Frieze Week Day 1: “We Could Not Agree” in a Public Car Park and “Abandoned Goods” documentary

Pandemonia

The Art Detective’s Muse with Pandemonia

It’s Frieze week which  means there’s so much art being bought, sold, shown and talked about in London this week it’s hard to keep up with everything that’s going on. In fact I should have organised my diary way before Sunday evening because by this morning I was so overwhelmed I had to take time out from the scene already. So instead of going into town to view 1) The Bianca Jagger Human Rights Foundation (BJHRF) Benefit Auction ‘Arts for Human Rights’ being held at Phillips de Pury, 2) the M16  exhibition in support for Peace One Day at the ICA and 3) the contemporary art sales at Christies, Sotheby’s and Bonhams, I went for a walk on Primrose Hill instead, bought a cornfed chicken in the new butchers on Regent’s Park Road and made myself a nice cuppa tea.

Will do it all tomorrow but getting back to yesterday, I was mega inspired and touched by both events I went to. The first was “We Could Not Agree” a contemporary art exhibition held on the -3 level of Cavenish Square Car Park (behind the John Lewis store on Oxford Street) followed by the screening of “Abandoned Goods“, the documentary about asylum art which won a Golden Leopard for Best International Short Film at this year’s Locarno Film Festival.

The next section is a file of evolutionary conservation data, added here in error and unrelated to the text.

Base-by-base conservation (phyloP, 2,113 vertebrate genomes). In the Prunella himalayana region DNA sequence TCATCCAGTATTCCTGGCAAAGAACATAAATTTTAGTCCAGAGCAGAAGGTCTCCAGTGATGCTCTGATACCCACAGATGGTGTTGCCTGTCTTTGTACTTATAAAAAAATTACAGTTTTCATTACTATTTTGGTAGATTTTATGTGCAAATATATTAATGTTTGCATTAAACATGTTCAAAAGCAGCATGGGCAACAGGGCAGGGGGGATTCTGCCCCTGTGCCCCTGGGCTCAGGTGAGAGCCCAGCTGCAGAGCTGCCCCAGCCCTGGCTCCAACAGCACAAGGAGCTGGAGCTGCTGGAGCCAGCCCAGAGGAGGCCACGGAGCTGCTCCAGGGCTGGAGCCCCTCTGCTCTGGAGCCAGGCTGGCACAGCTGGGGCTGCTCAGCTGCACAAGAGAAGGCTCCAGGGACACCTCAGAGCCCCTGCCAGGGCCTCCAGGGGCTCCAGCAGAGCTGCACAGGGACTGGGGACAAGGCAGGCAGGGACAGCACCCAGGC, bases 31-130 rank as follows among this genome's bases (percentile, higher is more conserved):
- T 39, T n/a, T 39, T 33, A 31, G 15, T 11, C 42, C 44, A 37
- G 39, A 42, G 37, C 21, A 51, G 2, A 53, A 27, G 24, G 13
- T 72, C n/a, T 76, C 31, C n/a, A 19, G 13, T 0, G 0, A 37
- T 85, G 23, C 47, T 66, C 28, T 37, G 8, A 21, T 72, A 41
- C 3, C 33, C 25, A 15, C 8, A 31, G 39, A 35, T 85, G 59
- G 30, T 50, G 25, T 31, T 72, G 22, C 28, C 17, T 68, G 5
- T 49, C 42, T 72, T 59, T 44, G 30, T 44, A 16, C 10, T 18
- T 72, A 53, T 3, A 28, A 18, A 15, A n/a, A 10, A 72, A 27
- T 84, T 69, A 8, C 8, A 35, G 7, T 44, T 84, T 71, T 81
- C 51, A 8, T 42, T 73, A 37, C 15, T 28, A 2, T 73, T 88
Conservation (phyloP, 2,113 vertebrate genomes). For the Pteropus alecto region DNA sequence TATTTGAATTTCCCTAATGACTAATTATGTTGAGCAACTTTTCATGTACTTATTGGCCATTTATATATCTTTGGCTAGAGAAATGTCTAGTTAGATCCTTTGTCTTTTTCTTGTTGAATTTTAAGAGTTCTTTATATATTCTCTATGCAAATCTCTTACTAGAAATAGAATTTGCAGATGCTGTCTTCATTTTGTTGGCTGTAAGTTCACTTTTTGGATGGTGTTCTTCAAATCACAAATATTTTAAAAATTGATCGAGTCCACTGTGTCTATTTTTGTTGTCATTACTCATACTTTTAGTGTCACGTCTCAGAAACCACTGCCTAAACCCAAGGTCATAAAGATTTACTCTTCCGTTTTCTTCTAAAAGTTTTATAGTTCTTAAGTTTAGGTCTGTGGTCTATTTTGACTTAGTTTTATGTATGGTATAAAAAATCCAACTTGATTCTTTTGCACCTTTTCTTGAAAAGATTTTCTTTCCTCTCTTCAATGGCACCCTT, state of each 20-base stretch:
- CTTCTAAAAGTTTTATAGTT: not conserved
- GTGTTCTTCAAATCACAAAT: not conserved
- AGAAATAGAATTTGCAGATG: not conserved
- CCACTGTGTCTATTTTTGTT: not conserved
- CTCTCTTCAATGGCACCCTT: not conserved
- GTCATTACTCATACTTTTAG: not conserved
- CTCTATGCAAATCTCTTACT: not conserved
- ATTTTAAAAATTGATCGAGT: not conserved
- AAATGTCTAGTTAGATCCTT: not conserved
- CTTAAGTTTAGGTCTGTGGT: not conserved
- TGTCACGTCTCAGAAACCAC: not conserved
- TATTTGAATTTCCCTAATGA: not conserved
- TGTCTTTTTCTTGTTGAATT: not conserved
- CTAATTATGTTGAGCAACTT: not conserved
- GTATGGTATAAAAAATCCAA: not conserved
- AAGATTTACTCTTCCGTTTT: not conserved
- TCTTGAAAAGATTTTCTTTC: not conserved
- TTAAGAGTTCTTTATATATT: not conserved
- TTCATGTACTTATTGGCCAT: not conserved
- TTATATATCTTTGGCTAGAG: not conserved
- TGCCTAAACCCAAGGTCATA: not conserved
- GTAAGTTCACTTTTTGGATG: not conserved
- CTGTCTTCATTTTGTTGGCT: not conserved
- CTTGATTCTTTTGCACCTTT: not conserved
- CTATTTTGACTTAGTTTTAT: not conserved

Biblical Chocolate by Tasha Marks

Biblical Chocolate by Tasha Marks

Highlights from the first event include “Biblical Chocolate” by Tasha Marks who makes edible curiosities such as edible antique prints and renaissance sherbet. This is taking food as an art form to a whole new level. I’m inspired and want more. There’s a great video of her talking about her work here.

‘Lion Hearted’ by Thomas J Ridley

‘Lion Hearted’ by Thomas J Ridley

I was so mesmerised by this one, I forgot to ask who the artist was or even the name of the work. To me it’s the male version of Pamela Andersen – bar the bloody hands. No he’s not real. Thanks Thomas Ridley for the updated info.

The Object of its Own Grace by Mark Woods

The Object of its Own Grace by Mark Woods

There’s something very David Lynch about “The Object of its Own” Grace by Mark Woods. Underneath the floral print and fluffy pink and white frills lies a mass of sexual innuendo. Check out the objects up close and you’ll see what I mean.

And then the fabulous Pandemonia arrived. Described as “London based post pop conceptual artist”, what’s not to like? I loved her or him underneath the vinyl or latex although I once befriended a blonde air hostess at exactly the same time of year so I may just be perpetuating a habit.

Then on the other side of the river and in a completely different mind set I nestled into my comfy chair at the British Film Institute to watch “Abandoned Goods” a documentary by Pia Borg and Edward Lawrenson on art created by long term patients at Netherne Psychiatric Hospital. I wrote a post about it a couple of weeks ago called The Art of Being All Screwed Up. It was touching, saddening and also inspiring. It was followed by the documentary 72-82 about ACME but I was so tired I skipped it. It was raining as I walked over bridge to Embankment tube, I thought of taking a photo but couldn’t be arsed to get my camera out again. At that point the only thing I really, really, really wanted was my bed.

 

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